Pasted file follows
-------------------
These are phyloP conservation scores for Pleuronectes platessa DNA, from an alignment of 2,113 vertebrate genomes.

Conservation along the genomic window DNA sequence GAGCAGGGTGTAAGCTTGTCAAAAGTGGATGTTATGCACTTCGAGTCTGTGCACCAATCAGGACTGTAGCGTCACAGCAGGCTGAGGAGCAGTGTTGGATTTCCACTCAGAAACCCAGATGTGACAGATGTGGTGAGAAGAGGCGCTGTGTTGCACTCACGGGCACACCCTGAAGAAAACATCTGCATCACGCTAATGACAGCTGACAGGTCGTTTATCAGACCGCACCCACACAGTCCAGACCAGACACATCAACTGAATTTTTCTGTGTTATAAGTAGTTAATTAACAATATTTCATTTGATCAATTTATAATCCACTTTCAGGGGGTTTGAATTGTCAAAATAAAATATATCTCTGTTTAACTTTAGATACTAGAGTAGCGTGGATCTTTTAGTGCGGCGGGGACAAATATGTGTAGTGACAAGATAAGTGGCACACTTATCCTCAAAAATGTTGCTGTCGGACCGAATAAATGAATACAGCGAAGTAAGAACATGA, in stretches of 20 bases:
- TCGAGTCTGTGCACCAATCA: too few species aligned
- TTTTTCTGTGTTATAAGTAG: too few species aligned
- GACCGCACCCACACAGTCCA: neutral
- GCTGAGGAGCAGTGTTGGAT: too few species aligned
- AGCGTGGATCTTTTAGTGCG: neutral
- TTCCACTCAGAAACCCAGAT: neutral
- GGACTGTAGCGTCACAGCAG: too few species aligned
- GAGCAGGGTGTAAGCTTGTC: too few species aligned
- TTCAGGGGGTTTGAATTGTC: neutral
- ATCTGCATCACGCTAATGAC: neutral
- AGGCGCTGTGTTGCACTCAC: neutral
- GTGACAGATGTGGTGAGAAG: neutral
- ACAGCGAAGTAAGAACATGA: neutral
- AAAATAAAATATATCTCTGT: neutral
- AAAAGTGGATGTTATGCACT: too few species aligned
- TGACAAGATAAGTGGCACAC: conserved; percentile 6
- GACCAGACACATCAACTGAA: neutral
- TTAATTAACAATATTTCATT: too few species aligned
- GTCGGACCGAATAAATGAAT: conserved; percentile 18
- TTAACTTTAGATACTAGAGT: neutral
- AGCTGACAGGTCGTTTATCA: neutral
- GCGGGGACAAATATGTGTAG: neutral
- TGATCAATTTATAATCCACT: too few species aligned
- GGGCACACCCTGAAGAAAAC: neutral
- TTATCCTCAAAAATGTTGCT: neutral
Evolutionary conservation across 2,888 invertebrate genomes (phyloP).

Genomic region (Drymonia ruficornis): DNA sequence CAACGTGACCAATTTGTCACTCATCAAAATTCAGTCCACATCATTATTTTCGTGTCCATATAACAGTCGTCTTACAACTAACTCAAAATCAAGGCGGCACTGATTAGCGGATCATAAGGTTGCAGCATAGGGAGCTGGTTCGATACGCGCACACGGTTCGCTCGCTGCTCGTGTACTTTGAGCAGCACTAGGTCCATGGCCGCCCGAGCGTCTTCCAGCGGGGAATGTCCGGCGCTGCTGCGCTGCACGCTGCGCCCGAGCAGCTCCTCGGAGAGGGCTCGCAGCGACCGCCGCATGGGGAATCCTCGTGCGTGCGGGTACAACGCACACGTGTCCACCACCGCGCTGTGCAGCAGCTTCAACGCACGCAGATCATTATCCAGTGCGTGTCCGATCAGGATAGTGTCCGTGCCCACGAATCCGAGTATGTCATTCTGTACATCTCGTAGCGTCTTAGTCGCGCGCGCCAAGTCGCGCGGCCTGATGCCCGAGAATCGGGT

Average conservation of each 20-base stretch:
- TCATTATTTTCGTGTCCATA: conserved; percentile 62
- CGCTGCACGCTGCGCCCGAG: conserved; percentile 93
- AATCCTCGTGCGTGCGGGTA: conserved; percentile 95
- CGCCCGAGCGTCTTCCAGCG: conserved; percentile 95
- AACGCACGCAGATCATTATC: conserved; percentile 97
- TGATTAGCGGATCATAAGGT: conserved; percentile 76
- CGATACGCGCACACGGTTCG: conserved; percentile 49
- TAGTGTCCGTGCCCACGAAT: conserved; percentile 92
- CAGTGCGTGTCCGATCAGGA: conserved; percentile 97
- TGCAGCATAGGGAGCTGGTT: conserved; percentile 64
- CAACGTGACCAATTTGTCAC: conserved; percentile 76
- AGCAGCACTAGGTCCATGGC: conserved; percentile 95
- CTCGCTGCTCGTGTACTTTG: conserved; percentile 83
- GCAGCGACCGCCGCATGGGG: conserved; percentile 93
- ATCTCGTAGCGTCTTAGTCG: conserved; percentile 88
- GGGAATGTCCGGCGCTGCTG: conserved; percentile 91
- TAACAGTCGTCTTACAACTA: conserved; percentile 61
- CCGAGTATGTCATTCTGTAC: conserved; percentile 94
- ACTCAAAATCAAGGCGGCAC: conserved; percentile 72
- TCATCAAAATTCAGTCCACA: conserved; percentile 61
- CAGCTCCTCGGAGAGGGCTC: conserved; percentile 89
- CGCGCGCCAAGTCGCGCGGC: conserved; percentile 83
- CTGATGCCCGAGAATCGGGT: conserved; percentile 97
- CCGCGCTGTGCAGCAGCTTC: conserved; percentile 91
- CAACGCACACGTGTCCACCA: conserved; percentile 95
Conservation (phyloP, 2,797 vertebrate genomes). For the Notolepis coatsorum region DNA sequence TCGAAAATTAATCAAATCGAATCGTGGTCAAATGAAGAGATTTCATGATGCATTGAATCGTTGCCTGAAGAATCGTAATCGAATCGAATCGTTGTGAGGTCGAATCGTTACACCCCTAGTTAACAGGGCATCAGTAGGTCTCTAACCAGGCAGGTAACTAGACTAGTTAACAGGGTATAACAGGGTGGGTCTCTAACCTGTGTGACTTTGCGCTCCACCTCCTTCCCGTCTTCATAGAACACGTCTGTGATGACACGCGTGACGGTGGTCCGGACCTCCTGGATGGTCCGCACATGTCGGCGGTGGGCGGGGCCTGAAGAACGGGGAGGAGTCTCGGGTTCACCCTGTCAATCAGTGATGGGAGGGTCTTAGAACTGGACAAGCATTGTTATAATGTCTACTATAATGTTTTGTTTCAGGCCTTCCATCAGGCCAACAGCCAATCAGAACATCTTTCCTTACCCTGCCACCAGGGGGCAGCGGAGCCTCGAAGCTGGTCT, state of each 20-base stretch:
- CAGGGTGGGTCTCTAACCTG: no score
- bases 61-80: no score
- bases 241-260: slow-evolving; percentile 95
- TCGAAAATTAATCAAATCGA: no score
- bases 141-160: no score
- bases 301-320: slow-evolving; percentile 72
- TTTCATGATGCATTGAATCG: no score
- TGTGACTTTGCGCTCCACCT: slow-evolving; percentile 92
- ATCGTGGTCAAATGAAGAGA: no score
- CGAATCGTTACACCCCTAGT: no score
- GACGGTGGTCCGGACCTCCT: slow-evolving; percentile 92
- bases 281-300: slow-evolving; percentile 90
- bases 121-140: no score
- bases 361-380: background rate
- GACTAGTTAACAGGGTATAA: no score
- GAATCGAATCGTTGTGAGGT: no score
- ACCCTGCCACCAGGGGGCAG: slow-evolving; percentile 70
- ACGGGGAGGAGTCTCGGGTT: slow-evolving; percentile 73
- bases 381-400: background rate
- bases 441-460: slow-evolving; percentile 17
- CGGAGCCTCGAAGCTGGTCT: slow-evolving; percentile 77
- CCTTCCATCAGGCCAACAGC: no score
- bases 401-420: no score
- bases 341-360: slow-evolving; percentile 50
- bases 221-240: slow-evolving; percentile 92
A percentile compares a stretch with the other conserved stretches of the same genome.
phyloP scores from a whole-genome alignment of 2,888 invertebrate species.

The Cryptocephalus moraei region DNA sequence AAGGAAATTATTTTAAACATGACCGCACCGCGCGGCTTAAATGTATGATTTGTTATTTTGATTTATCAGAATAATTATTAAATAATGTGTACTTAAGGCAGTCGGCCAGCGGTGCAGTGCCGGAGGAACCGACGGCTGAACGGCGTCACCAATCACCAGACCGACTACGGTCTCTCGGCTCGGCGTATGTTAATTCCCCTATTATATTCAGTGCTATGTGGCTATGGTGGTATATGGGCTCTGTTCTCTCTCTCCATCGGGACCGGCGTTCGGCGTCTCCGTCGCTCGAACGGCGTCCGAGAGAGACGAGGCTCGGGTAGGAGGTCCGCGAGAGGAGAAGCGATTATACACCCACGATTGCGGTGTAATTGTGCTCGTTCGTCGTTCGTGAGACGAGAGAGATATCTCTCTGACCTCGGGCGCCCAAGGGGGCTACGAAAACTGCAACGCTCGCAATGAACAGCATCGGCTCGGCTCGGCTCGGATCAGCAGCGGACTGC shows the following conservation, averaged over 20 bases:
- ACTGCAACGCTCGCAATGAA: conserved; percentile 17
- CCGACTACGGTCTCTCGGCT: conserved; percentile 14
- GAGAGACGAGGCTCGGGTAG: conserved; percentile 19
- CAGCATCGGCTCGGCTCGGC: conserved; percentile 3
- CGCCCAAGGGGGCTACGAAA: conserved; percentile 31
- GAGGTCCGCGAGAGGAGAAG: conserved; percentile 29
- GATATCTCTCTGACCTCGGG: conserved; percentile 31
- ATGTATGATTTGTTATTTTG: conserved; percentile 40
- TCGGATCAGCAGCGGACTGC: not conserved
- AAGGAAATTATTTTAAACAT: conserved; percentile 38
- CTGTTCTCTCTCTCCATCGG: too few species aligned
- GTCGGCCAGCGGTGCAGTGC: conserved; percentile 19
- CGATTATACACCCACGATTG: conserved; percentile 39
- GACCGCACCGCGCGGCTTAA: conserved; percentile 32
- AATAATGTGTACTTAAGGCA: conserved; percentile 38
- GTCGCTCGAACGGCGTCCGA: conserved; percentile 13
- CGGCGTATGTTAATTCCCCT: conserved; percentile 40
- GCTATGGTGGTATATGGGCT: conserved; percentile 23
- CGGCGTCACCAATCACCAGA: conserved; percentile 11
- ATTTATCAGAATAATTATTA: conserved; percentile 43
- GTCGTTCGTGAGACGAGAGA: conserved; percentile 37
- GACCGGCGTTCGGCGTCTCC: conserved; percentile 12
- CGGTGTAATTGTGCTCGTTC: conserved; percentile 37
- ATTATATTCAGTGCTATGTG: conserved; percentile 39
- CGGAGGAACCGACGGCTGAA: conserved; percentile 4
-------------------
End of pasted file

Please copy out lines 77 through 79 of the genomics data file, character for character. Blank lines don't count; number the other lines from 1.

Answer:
- CGGAGCCTCGAAGCTGGTCT: slow-evolving; percentile 77
- CCTTCCATCAGGCCAACAGC: no score
- bases 401-420: no score